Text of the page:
It was a Tuesday. Mails were slamming against the core of my tired body. I had spent the previous preview, embroiled in the unforgettable and thrilling adjudication of over 11,000 African songs in eight days. The week also came with uncertain news that rocked the essence of my drive and affected my interest. In hindsight, AFRIMA adjudication was definitely a blessing.
A personal account into Bayanni EP [Pulse Review]
This article documents how Bayanni’s EP gave a jolt to Motolani’s dormant appreciation for music.
Four weeks before that Tuesday and aside from the AFRIMA experiences, which introduced me to a myriad of music from across our beautiful continent, I had also found genuine excitement hard to come by: the type that used to get me on the edge of my seat. This was despite my realization that the quality of Nigerian bodies of work had continually improved as the year has progressed.
Bayanni EP was an exception. Perhaps it was the circumstance, perhaps not. Perhaps it was the quality of the music, perhaps not. One thing is certain: MAVIN’s new recruit gave me an excitement that I hadn’t felt in weeks. And my God, I had missed that feeling: the thudding drums on ‘Ta Ta Ta’ and ‘Body,’ Andre Vibez’s violin riffs on ‘Body,’ and the bass that defined ‘Ta Ta Ta,’ which is crying for a Ruger verse.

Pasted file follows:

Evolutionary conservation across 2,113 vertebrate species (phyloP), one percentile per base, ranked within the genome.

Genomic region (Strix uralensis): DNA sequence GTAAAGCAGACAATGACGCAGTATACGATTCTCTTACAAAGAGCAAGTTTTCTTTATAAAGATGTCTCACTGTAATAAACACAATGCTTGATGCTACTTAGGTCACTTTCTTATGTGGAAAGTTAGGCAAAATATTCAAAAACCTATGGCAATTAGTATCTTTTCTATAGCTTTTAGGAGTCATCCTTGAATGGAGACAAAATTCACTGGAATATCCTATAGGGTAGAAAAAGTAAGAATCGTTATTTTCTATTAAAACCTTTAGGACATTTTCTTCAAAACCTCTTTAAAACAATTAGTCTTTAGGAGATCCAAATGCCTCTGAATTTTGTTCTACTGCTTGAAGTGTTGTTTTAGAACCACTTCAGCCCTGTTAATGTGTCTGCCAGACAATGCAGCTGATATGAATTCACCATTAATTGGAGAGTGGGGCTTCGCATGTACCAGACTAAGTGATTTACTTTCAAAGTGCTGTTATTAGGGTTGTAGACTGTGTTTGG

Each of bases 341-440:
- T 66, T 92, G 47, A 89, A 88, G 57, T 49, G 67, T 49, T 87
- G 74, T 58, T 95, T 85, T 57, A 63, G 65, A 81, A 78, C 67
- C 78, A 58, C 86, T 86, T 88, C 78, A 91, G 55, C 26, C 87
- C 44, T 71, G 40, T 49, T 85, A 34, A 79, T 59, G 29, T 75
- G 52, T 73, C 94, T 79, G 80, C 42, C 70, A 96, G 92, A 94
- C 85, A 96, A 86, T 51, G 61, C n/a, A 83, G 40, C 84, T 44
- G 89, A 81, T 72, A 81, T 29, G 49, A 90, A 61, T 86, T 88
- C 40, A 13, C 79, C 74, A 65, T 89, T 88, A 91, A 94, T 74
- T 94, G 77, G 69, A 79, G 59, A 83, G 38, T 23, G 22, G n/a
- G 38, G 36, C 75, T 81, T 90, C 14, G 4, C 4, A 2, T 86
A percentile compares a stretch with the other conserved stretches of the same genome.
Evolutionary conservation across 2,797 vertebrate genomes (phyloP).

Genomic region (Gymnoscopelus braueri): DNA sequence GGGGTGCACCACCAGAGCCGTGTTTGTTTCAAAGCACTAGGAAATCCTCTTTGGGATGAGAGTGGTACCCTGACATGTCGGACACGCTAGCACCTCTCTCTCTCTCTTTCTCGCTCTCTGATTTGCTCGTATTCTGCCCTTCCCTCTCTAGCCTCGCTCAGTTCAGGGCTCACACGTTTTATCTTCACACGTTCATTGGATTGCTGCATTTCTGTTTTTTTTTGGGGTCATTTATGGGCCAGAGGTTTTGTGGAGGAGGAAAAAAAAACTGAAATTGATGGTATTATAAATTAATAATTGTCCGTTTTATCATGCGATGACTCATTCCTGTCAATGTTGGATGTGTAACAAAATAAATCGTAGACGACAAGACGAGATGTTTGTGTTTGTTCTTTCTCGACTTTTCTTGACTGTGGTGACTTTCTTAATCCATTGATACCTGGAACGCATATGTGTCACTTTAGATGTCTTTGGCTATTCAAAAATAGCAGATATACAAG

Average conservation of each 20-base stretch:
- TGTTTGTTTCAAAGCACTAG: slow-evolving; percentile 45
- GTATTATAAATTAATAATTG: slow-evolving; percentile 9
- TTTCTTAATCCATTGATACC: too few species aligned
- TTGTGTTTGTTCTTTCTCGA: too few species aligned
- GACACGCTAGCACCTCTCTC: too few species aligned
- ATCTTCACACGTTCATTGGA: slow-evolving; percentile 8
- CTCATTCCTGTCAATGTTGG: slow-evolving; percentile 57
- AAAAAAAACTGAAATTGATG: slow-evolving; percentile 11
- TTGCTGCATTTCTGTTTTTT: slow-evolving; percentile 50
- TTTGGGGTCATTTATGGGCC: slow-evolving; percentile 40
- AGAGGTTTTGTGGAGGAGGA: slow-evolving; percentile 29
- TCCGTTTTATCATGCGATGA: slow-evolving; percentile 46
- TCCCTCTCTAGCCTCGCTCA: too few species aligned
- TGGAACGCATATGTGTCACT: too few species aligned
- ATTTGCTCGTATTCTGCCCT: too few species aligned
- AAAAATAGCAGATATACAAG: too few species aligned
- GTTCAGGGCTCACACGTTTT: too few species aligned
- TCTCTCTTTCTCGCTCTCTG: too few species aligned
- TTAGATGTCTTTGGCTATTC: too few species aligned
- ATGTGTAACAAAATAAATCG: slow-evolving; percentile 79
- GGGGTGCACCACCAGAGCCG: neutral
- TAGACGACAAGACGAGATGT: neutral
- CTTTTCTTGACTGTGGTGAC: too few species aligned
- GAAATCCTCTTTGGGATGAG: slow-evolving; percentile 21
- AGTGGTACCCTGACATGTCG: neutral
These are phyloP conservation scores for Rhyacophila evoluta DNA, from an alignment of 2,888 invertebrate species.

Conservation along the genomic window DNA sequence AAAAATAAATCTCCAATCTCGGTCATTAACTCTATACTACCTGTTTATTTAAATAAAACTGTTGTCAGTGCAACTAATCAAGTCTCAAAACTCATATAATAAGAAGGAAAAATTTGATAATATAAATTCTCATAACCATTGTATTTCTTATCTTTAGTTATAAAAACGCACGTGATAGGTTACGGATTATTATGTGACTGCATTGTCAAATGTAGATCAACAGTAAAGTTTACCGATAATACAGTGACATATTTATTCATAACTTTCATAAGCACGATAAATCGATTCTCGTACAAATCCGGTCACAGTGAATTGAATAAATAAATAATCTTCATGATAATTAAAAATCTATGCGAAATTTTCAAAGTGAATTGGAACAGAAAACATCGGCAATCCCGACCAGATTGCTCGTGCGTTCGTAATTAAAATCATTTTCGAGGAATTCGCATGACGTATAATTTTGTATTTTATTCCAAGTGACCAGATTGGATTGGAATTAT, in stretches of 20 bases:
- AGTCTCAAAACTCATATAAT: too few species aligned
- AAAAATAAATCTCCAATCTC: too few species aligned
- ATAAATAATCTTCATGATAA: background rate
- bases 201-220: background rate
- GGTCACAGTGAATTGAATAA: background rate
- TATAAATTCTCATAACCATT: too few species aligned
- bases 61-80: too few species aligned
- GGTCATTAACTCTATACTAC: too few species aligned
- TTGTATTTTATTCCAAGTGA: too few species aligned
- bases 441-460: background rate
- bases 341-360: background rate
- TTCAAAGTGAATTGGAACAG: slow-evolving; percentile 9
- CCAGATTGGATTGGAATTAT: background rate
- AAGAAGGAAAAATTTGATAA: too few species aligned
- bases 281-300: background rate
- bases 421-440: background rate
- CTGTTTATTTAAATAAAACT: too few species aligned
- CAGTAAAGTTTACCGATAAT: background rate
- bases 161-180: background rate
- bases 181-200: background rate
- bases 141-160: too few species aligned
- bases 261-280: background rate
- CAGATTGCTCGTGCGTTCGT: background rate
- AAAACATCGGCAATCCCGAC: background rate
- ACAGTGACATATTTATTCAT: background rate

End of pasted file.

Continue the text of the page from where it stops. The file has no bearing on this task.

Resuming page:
By himself, Bayanni’s biggest asset is his powerful falsetto. He seems to unintentionally apply those vocals to the topic at hand. On the emotional and family-oriented ‘Family,’ he sounds like a reformed ‘Mama Said Boy,’ in a similar mold to T Dollar, TI Blaize, Dany Cruzz or Bella Shmurda, but with a much reduced Fuji essence, and with a more R&B essence.
Bayanni on ‘Family’ sounds like a scenario where American singer Lloyd was born in Akure, and attended Aquinas Boys Grammar School. But on more sensual and/or romantic records like ‘Body’ and ‘Ta Ta Ta,’ his vocals beguiled the sensuality that was required to deliver those records - especially the latter.
This type of ability to emote with your vocals, as well as ability to produce adlibs like “ah ah ah,’ to mimic the euphoric breath that emerges during coitus, will serve him well as he progresses in his career.
All in all, this was an accomplished EP. It is possibly MAVIN’s best EP debut since Crayon EP. It is definitely this writer’s fave since Rema EP. All four songs are single-worthy, and they can do well, if they get proper placements and marketing.
• 0-1.9: Flop
• 2.0-3.9: Near fall
• 4.0-5.9: Average
• 6.0-7.9: Victory
• 8.0-10: Champion
Pulse Rating: /10
8.5 - Champion
JOIN OUR PULSE COMMUNITY!
Eyewitness? Submit your stories now via social or: